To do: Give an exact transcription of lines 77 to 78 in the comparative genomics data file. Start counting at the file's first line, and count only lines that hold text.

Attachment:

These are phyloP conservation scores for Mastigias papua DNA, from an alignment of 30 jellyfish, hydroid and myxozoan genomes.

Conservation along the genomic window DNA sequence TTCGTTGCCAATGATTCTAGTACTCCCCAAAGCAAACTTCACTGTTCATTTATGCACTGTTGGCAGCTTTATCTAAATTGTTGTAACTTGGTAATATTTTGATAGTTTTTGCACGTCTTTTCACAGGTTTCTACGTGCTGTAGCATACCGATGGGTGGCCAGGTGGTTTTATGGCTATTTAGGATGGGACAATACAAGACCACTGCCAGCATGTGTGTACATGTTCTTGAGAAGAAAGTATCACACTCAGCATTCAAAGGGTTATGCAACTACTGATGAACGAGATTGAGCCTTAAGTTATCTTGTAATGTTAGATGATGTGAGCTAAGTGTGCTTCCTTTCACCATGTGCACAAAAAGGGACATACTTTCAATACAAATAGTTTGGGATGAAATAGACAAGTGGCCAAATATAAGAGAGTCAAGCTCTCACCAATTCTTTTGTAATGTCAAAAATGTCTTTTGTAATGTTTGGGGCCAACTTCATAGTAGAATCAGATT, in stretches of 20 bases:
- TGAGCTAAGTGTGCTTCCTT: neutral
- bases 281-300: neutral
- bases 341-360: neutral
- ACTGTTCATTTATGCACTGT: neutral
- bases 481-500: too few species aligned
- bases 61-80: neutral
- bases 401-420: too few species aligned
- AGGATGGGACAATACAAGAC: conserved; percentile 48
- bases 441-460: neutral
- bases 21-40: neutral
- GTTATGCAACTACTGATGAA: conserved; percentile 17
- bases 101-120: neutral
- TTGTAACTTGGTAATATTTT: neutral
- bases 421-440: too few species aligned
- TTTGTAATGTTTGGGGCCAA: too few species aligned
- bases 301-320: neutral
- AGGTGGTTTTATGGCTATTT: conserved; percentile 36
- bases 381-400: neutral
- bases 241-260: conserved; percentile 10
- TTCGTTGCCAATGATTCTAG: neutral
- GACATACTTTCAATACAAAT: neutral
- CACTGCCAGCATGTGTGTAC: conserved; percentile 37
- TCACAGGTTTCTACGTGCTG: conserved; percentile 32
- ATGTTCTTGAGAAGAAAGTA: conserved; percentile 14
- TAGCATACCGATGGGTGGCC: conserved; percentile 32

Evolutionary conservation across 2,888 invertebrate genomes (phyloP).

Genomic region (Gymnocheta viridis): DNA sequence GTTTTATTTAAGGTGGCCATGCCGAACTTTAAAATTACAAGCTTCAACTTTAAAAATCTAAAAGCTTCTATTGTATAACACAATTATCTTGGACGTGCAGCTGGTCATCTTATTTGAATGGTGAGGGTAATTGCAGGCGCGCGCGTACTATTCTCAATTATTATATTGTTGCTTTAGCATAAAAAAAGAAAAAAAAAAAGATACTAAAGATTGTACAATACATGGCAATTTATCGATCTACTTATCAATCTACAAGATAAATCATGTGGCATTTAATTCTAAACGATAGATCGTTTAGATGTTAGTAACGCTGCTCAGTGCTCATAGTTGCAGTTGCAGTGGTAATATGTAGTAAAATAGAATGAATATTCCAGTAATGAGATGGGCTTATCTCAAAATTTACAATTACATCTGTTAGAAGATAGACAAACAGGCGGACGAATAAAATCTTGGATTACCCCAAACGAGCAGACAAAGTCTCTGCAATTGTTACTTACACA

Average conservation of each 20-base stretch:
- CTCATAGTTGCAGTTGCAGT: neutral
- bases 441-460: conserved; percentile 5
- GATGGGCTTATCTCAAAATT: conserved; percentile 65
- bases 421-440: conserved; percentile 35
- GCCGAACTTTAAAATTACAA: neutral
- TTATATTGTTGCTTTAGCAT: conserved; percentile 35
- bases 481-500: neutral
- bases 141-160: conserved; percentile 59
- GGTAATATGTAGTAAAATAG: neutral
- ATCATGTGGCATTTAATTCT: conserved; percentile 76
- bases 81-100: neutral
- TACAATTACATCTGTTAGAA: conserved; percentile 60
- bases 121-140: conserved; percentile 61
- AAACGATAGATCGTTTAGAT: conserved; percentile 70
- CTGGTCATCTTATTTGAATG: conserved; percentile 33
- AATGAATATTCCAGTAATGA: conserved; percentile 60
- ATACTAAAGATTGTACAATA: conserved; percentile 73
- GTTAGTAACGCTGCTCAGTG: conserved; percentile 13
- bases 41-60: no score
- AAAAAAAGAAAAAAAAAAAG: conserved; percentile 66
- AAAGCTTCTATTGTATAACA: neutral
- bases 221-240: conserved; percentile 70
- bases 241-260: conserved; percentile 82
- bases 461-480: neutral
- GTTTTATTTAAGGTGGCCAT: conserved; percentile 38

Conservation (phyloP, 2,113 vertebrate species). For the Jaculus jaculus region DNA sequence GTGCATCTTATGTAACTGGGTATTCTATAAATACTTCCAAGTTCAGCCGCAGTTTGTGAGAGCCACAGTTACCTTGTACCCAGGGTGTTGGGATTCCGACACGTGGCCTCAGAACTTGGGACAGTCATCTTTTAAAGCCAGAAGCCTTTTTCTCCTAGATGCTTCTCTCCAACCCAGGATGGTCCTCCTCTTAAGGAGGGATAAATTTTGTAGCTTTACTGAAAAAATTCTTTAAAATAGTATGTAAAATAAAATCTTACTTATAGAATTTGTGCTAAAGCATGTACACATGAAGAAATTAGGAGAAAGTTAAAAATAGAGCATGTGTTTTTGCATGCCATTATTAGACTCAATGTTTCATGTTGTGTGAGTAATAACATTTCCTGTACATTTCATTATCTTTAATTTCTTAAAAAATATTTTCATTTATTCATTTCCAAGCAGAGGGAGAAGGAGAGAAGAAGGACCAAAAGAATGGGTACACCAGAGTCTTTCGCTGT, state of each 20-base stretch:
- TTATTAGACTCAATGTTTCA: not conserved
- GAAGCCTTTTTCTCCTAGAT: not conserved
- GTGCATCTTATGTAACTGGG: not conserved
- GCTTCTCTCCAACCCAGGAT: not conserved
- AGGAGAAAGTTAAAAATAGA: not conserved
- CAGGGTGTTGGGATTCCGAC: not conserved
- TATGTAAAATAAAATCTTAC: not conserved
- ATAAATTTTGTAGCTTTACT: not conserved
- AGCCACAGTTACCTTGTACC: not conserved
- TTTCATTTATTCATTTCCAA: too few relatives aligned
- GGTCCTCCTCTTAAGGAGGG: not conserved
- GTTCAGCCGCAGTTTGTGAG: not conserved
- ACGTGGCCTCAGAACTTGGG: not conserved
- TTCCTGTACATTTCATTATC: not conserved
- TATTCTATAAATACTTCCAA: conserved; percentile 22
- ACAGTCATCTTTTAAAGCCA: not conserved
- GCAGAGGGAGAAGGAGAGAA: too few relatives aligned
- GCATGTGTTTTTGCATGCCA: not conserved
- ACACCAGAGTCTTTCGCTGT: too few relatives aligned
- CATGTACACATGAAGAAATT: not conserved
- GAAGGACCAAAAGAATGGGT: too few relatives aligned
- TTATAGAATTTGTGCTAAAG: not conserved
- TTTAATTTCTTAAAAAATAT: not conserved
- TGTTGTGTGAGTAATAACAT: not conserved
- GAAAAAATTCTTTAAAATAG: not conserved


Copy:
- GAAGGACCAAAAGAATGGGT: too few relatives aligned
- TTATAGAATTTGTGCTAAAG: not conserved